Scaling turbulent dissipation in the transition layer
Sun, Oliver M. T.
Jayne, Steven R.
Polzin, Kurt L.
Rahter, Bryan A.
St. Laurent, Louis C.
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KeywordAtm/Ocean Structure/ Phenomena; Diapycnal mixing; Mixed layer; Thermocline; Physical Meteorology and Climatology; Heat budgets/fluxes; Observational techniques and algorithms; In situ oceanic observations; Profilers, oceanic
Data from three midlatitude, month-long surveys are examined for evidence of enhanced vertical mixing associated with the transition layer (TL), here defined as the strongly stratified layer that exists between the well mixed layer and the thermocline below. In each survey, microstructure estimates of turbulent dissipation were collected concurrently with fine-structure stratification and shear. Survey-wide averages are formed in a “TL coordinate” zTL, which is referenced around the depth of maximum stratification for each profile. Averaged profiles show characteristic TL structures such as peaks in stratification N2 and shear variance S2, which fall off steeply above zTL = 0 and more gradually below. Turbulent dissipation rates ɛ are 5–10 times larger than those found in the upper thermocline (TC). The gradient Richardson number Ri = N2/S2 becomes unstable (Ri < 0.25) within ~10 m of the TL upper boundary, suggesting that shear instability is active in the TL for zTL > 0. Ri is stable for zTL ≤ 0. Turbulent dissipation is found to scale exponentially with depth for zTL ≤ 0, but the decay scales are different for the TL and upper TC: ɛ scales well with either N2 or S2. Owing to the strong correlation between S2 and N2, existing TC scalings of the form ɛ ~ |S|p|N|q overpredict variations in ɛ. The scale dependence of shear variance is not found to significantly affect the scalings of ɛ versus N2 and S2 for zTL ≤ 0. However, the onset of unstable Ri at the top of the TL is sensitively dependent to the resolution of the shears.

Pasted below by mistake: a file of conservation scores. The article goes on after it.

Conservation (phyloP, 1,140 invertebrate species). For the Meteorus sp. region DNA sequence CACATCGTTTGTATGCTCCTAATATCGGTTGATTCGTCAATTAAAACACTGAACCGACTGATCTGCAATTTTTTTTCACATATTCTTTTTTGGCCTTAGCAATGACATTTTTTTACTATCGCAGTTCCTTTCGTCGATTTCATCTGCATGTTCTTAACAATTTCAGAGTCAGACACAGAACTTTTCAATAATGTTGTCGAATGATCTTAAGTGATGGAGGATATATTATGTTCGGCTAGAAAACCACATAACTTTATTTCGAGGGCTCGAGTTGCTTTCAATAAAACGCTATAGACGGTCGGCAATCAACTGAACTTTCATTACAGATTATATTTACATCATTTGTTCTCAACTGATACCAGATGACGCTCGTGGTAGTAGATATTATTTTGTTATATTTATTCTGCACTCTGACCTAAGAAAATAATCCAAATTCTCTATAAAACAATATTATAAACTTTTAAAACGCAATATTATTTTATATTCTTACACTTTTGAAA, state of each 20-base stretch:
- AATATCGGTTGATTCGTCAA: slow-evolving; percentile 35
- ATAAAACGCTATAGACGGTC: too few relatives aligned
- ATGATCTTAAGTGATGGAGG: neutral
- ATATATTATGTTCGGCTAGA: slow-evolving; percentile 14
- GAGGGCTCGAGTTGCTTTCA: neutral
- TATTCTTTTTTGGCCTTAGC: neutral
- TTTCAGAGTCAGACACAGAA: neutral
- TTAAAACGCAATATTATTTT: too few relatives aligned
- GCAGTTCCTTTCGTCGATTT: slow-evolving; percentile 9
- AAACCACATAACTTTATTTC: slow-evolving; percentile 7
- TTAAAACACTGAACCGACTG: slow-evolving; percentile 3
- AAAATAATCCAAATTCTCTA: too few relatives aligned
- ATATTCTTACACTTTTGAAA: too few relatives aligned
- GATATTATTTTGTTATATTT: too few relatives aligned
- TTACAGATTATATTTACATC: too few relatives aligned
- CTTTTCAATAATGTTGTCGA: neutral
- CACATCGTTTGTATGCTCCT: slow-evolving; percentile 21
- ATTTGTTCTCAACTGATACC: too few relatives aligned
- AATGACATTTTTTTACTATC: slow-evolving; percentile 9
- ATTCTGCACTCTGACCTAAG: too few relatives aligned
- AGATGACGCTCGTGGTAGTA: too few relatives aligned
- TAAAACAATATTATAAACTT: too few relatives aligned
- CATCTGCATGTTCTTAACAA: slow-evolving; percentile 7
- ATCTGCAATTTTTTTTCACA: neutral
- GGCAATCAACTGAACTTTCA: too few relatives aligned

Author Posting. © American Meteorological Society, 2013. This article is posted here by permission of American Meteorological Society for personal use, not for redistribution. The definitive version was published in Journal of Physical Oceanography 43 (2013): 2475–2489, doi:10.1175/JPO-D-13-057.1.
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